Greetings, Judges! This week’s Judge of the Week is not just excellent with her rules knowledge and customer service (as her recent recognition through the Exemplar Program shows), she’s also an avid collector of original Magic art and helped program MTG Familiar. Additionally, she has created and updated an electronic decklist. Time to get to know April King!
Name: April King
Location: Minneapolis, MN, USA
Judge start date: August 2012
Favorite card: Opt: A perfectly balanced card, with great art and flavor. I’d love to see it in Modern!
Least favorite card: Sneak Attack: I have lost so many games where my opponent managed to resolve Sneak Attack with an empty hand, only to top deck Emrakul three turns later and win.
Favorite format: Legacy; I play every week at Mead Hall Games & Comics
Commander General: Jenara, Animar, Shirei, Shattergang Brothers, Damia.
Favorite non-Magic Game: ToeJam & Earl (Sega Genesis)
Best tournament result: I don’t usually play in big tournaments, but I win ~$1-2k/year playing Legacy.
Random fact about yourself: I was once the #1 rated player in the world in the CCG Culdcept Saga.
Tell us your favorite Judge story.
I was at my first ever competitive event, a Sealed PTQ during Dark Ascension. Round two, Josh Marin came up to me and told me that I had an invalid decklist — I had forgotten to list a card — and that I would be getting a game loss. I was pretty devastated, and went on tilt the rest of the day, going 4-4.
Josh had seen how upset I was about the game loss, and gave me some of his trademark gummy bears after the round. Over the course of the day, I ended up talking to him about judging and it ended with being invited to his weekly judge EDH group (Rob McKenzie, Steve Peterman, Julian Marin, etc.) If not for his kindness, I likely would never have become a judge.
How did you get involved in Magic in the first place?
I started playing back in 1994, when a bunch of neighborhood kids showed me the decks that they had built. I was hooked, and immediately built an “unbeatable” Circle of Protection deck, with four of each color.
What is one tip you have for other Judges?
Work on your soft skills! Just as bad bedside manner leads to malpractice lawsuits for doctors, so it does with judging and appeals. Doctor or judge, we all make mistakes. It’s how people perceive their treatment that determines the outcome of the interactions. Using orienting comments, engaging in active listening, soliciting opinions, and laughing or smiling- these skills are easily as important as having an extensive rules knowledge.
What’s the best part about your local Magic community?
My local area has an absolutely immense Legacy community. There are 4(!) weekly FNM-style tournaments at different stores that all regularly pull in over 20 players. My home LGS, Mead Hall Games & Comics, hosts a $100 Wednesday Night tournament that frequently has over 30 players. It is a matter of much consternation to myself that the Midwest continues to get passed over for Legacy GPs.
What’s the biggest rule-breaking play you’ve ever made as a player?
I cast Laquatus’s Champion while cubing; for almost the entirety of its existence, the card simply didn’t work at all. CR607.1 is worded the way it is because I bent Matt Tabak to my will and got him to change it with the RTR comp rules update bulletin. Take that, Matt Tabak! Bwahahaha!
What positive aspects has the Judge Program contributed to your everyday life?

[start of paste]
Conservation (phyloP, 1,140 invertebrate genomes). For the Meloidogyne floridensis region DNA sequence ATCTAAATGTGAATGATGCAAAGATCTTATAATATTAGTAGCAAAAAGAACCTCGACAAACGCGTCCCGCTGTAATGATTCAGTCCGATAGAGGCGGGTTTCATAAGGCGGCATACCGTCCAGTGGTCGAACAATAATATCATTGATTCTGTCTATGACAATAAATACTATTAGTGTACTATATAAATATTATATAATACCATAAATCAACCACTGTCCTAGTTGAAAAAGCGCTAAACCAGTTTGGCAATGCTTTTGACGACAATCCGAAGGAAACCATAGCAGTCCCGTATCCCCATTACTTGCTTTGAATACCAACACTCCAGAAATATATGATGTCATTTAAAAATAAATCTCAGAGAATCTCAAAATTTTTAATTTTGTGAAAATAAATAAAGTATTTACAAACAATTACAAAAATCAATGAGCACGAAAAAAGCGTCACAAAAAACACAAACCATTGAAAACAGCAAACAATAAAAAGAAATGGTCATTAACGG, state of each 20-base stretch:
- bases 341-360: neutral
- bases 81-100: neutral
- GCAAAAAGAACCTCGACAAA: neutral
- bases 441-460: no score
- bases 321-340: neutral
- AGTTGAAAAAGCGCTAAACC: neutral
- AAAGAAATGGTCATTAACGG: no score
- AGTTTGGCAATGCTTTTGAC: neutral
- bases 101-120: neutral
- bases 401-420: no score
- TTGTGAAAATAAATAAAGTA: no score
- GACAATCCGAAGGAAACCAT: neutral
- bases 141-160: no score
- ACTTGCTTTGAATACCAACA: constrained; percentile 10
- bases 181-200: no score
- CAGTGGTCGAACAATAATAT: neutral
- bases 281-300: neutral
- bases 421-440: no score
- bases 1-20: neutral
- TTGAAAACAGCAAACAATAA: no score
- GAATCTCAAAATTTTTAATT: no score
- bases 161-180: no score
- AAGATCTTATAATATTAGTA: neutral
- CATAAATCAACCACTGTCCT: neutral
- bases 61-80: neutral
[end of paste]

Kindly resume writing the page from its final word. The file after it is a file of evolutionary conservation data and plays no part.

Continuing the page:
Being able to comfortably talk to complete strangers is a surprisingly difficult skill to pick up in everyday life. When you’re constantly tossed into the deep end with judging, you have to learn to at least fake it well.
What is the strangest card interaction you have seen in a tournament?
Back when I was an L1, I was blown out in a Legacy match where my opponent milled away my entire library with Painter’s Servant + Grindstone. I had been certain that that Humility would save me, but it let me down horribly.
If you were a Planeswalker what would be your ultimate?
-7: I have an emblem with, “Counter the first spell played by each opponent each turn.”
Erayo is a fun card!
What was the proudest moment of your Judge life?
For a couple years, I ran a program at the local library, teaching Magic to children. At one point, I had over a dozen kids showing up every week. Eventually, the strain between judging, the program, and raising my kid became too much and I had to stop, but it really was an incredible experience. Watching those kids excitedly paw through the giant boxes of cards to build new decks that they couldn’t otherwise (for various reasons) was truly wonderful.
What character in Magic (real or fictional) represents you the best, and why?
Probably Jaya Ballard. She spent her childhood in poverty, and eventually grew up to be a willful, powerful, badass woman. I’d love to set such an example myself. Plus, her hilarious flavor text is what turned me into a Vorthos and made me a lifelong Magic fan. Things have changed a lot in gaming since then, but back in 1995, there were very few female role models in either fantasy or gaming.
You have designed a way to prepare a decklist online. Why did you work on that? What sort of effort did it take to put it together? What sorts of triumphs and snags did you run into while doing it? How many people are using it? What are your plans for it?
I actually have a long history of hating the decklist. Back when I was actively developing MTG Familiar, I pushed for and created a deck counting tool, a feature that is now common in a lot of Magic apps. This certainly helped the round one counting, but still didn’t fix the other problem: the extensive time spent doing beginning and mid-round deck checks. Much time is spent trying to decipher poor handwriting, weird capitalization, and randomly ordered lists, which leads to longer time extensions. This leads to longer rounds, which leads to me having to spend more time on the floor and less time at home with my family.
One day in mid-2014, I went to a Legacy tournament run by a fellow L2, Mike Combs. As I showed up early to hang out, he offered to let me fill my decklist out electronically, using the PDF that Wizards provides. As soon as I started using it, it all clicked into place: this is why players don’t fill out decklists electronically! The tab order was completely nonsensical, you were constantly craning your neck to read sideways. It was just a really miserable experience. I sat down that evening and started coding decklist.org, designed to allow a player to create a perfectly formatted and counted decklist, in just minutes.